Note: OpenRC local scripts bootsync.sh to exit with posix return status of zero. If a non-zero return status is encountered, then initialization will not proceed. Therefore when customizing this file please ensure that any errors in your program are gracefully handled.

Developing and debugging customization scripts

Developing and debugging customization scripts can sometimes get tricky. We recommend that you use --virtualbox-ui-type gui flag when developing or debugging your customization script.

With this flag, the virtual machine starts with a GUI console. You will be able to log into GUI console using the user name ll-user and password ll-user. You can then sudo -i and investigate the behavior of your customization scripts.

VirtualBox shared folder support

VirtualBox is a widely used, stable and mature Type-2 hypervisor. Like most stable software VirtualBox has its share of known issues. The good part of relying on mature hypervisor technology is that known issues also have well-known workarounds.

There are three related VirtualBox issues that we would like to draw your attention to, and describe workarounds. These issues are usually encountered when using shared folder support as a part of edit-compile-run cycle.

In the following section we will describe two workarounds along with features that we have in Lambda Machine Local that make it easy for you adopt the suggested workarounds.

Workaround #1

In Lambda Machine Local, we support using Lambda Linux container host VM as a development machine.

If your workflow allows you to do all your development inside a VM or a container, then you can easily avoid VirtualBox shared folder issues. Please see workaround #2 in case you are unable to move all your development environment dependencies into a container.

As mentioned in customizing Lambda Linux VirtualBox flavor, on the container host virtual machine, we create /var/lib/lambda-machine-local/home/ll-user for your local changes. You can use this directory to store your code and other assets.

Then create containers as required by your workflow. One or more of these containers would be your development containers. Development containers would contain your editor and other tools that you would use for your development.

When you need to share files between your development container and deployment container you can bind mount relevant parts of /var/lib/lambda-machine-local/home/ll-user directory using --volumes / -v flag with docker run command.

/var/lib/lambda-machine-local/home/ll-user is backed by disk.vmdk sparse disk image. By default the size of disk.vmdk sparse disk image is 20GB. If your workflow requires more than 20GB, you can use --virtualbox-disk-size flag in lambda-machine-local create command to increase the size of disk.vmdk.

When using development containers, you might want to consider allocating more CPU and memory to the underlying container host virtual machine. By default 1 CPU and 2GiB of memory is allocated to each container host virtual machine. You can use --virtualbox-cpu-count and --virtualbox-memory flag in lambda-machine-local create to increase these defaults.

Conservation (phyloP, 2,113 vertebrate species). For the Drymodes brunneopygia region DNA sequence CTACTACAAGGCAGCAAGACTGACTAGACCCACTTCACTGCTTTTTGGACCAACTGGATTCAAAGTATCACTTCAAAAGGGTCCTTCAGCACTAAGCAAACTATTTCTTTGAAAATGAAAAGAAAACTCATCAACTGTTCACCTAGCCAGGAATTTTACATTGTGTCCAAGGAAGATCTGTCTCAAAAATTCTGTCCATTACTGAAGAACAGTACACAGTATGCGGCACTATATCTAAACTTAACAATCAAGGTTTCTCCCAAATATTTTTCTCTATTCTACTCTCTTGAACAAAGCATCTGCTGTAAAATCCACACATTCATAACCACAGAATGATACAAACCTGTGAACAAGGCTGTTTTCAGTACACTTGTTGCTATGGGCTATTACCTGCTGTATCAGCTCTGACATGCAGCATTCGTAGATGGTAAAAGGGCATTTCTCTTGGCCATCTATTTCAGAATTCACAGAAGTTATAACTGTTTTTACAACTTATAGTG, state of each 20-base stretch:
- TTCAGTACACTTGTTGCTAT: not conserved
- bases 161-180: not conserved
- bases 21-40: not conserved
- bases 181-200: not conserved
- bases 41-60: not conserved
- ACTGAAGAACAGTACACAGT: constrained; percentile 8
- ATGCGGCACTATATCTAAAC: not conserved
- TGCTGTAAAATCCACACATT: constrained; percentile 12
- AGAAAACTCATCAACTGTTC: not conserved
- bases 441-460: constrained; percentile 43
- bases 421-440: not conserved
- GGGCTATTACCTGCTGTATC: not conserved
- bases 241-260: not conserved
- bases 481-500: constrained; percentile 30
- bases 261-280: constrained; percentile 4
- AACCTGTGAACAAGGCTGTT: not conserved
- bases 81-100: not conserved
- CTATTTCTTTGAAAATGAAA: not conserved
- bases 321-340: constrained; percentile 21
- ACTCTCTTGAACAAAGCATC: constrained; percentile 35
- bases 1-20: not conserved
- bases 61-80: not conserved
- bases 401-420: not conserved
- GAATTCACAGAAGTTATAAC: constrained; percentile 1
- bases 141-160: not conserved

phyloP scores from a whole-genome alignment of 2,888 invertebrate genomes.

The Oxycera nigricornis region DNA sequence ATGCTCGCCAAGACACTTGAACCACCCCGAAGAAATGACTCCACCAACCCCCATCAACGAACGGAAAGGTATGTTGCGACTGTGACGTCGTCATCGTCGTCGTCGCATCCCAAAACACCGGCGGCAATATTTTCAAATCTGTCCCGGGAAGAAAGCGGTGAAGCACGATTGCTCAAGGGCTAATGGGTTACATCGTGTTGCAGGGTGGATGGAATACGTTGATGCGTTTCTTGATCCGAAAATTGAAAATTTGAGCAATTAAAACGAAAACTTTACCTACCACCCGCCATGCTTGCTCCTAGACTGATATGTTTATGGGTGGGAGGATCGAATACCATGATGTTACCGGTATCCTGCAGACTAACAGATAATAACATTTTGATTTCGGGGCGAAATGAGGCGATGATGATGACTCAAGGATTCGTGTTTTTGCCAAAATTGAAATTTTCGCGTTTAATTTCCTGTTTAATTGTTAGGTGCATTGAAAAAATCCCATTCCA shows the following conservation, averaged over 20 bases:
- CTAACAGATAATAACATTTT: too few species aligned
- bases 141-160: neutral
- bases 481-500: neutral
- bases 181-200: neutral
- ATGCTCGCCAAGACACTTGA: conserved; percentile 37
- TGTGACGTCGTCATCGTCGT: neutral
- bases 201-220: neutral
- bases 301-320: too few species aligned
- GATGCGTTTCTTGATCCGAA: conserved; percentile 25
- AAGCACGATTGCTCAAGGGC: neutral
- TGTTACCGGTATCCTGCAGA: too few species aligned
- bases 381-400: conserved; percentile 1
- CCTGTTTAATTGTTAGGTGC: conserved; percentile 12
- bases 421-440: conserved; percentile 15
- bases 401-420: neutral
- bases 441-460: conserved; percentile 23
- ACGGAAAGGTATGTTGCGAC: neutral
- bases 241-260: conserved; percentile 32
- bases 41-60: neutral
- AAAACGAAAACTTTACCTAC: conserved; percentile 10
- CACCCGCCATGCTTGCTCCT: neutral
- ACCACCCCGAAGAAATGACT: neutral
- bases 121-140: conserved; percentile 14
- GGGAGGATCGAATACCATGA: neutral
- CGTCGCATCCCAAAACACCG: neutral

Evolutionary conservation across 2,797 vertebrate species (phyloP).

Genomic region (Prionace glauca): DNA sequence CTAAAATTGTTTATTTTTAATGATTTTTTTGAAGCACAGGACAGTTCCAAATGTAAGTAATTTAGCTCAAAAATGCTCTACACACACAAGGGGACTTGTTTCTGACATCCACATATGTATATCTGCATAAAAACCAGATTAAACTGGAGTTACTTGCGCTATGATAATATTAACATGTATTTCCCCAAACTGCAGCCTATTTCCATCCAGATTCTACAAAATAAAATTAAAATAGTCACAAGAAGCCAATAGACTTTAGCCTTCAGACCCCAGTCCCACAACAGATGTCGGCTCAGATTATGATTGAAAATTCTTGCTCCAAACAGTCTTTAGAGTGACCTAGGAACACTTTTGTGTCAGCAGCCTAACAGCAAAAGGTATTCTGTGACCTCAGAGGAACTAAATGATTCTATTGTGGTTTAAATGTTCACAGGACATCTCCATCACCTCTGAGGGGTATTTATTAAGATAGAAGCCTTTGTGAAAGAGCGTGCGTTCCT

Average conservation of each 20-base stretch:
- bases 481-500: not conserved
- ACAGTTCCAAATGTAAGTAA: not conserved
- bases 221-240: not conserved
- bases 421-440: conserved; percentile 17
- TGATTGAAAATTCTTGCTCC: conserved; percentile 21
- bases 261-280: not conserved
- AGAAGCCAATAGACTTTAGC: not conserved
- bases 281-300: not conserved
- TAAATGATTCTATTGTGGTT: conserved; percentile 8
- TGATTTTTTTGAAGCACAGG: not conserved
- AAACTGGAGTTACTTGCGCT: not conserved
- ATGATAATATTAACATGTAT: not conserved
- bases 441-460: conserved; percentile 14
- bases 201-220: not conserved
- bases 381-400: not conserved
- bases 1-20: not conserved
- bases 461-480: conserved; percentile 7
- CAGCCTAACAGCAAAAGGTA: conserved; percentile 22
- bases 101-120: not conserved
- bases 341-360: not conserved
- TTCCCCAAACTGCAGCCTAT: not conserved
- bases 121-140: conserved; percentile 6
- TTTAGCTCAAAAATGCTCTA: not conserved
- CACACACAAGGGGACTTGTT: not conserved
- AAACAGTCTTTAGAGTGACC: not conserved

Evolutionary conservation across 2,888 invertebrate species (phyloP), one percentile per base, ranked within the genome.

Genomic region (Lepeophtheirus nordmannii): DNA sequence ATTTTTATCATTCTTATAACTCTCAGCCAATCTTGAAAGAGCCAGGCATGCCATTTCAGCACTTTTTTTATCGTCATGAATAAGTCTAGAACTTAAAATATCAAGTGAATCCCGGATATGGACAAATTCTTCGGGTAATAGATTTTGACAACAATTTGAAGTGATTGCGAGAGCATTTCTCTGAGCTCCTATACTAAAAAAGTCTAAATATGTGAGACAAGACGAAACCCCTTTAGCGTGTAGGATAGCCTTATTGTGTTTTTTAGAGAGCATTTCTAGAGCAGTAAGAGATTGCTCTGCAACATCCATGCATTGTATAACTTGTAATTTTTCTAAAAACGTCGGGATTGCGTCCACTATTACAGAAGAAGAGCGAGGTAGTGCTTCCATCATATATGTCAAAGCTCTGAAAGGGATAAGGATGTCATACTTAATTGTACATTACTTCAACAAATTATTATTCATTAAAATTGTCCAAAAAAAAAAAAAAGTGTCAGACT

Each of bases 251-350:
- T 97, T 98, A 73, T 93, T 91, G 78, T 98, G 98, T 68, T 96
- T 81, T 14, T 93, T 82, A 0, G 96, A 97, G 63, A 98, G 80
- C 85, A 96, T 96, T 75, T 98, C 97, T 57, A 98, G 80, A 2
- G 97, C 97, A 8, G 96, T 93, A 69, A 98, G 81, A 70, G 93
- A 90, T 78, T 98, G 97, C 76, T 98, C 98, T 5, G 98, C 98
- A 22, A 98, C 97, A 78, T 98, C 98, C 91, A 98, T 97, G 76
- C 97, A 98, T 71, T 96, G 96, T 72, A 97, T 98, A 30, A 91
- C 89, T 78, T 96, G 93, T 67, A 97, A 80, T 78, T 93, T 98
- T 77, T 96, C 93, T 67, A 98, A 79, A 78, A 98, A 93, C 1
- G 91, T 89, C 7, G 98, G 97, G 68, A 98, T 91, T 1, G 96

Note: When you run lambda-machine-local rm command, it also deletes disk.vmdk that is associated with the container host virtual machine. Therefore, please ensure that you have backed up your code and assets stored on /var/lib/lambda-machine-local/home/ll-user prior to running lambda-machine-local rm command. lambda-machine-local stop and lambda-machine-local kill commands does not affect disk.vmdk.

Workaround #2

In a lot of workflows, you need to regularly synchronize files between your VirtualBox host and containers as a part of your edit-compile-run cycle.

Getting this workflow right initially can be tricky, but once you understand the aspects involved, it is fairly straightforward to script a solution.

There are three aspects involved in this workaround –

  1. Ensure that you have sufficient disk space on container host virtual machine

  2. Set up synchronization mechanism

  3. Triggering synchronization mechanism based on filesystem events

1. Ensure that you have sufficient disk space on container host virtual machine

As we described in workaround #1, you can use /var/lib/lambda-machine-local/home/ll-user directory to store your code and other assets. In this case you will need to ensure that you have sufficient space for your synchronized code and assets.

2. Set up synchronization mechanism

In Lambda Machine Local, we have support using Rsync over SSH synchronization mechanism. It works uniformly across Mac, Windows and Linux.

rsync is available natively on Linux and Mac. On Windows we recommend installing rsync using MSYS2. MSYS2 comes with a package management tool called pacman. You can install rsync and openssh using the following command.

$ pacman -S rsync openssh

Lambda Linux VirtualBox flavor also comes pre-installed with rsync. There is no additional package installation required on container host virtual machine.

ip-192-168-99-101:~$ which rsync
/usr/bin/rsync

lambda-machine-local scp command has --delta (-d) flag which uses rsync under the hood. To synchronize files (in the example below app directory) between your VirtualBox host and guest virtual machine you can –

$ lambda-machine-local scp -r -d app/ default:/var/lib/lambda-machine-local/home/ll-user/app/

For most users, we recommend using lambda-machine-local scp with -d flag.

However sometimes you might want to run rsync manually. You can run rsync manually as shown below.

$ rsync -av -e 'lambda-machine-local ssh default' --exclude '.git' \
    app :/var/lib/lambda-machine-local/home/ll-user/app

There are two things to take note of in the above command.

  • We explicitly specify virtual machine name when using -e or --rsh flag. In this case we use lambda-machine-local ssh default instead of the usual lambda-machine-local ssh.

  • : is used to automatically infer remote using shell transport, which in this case is SSH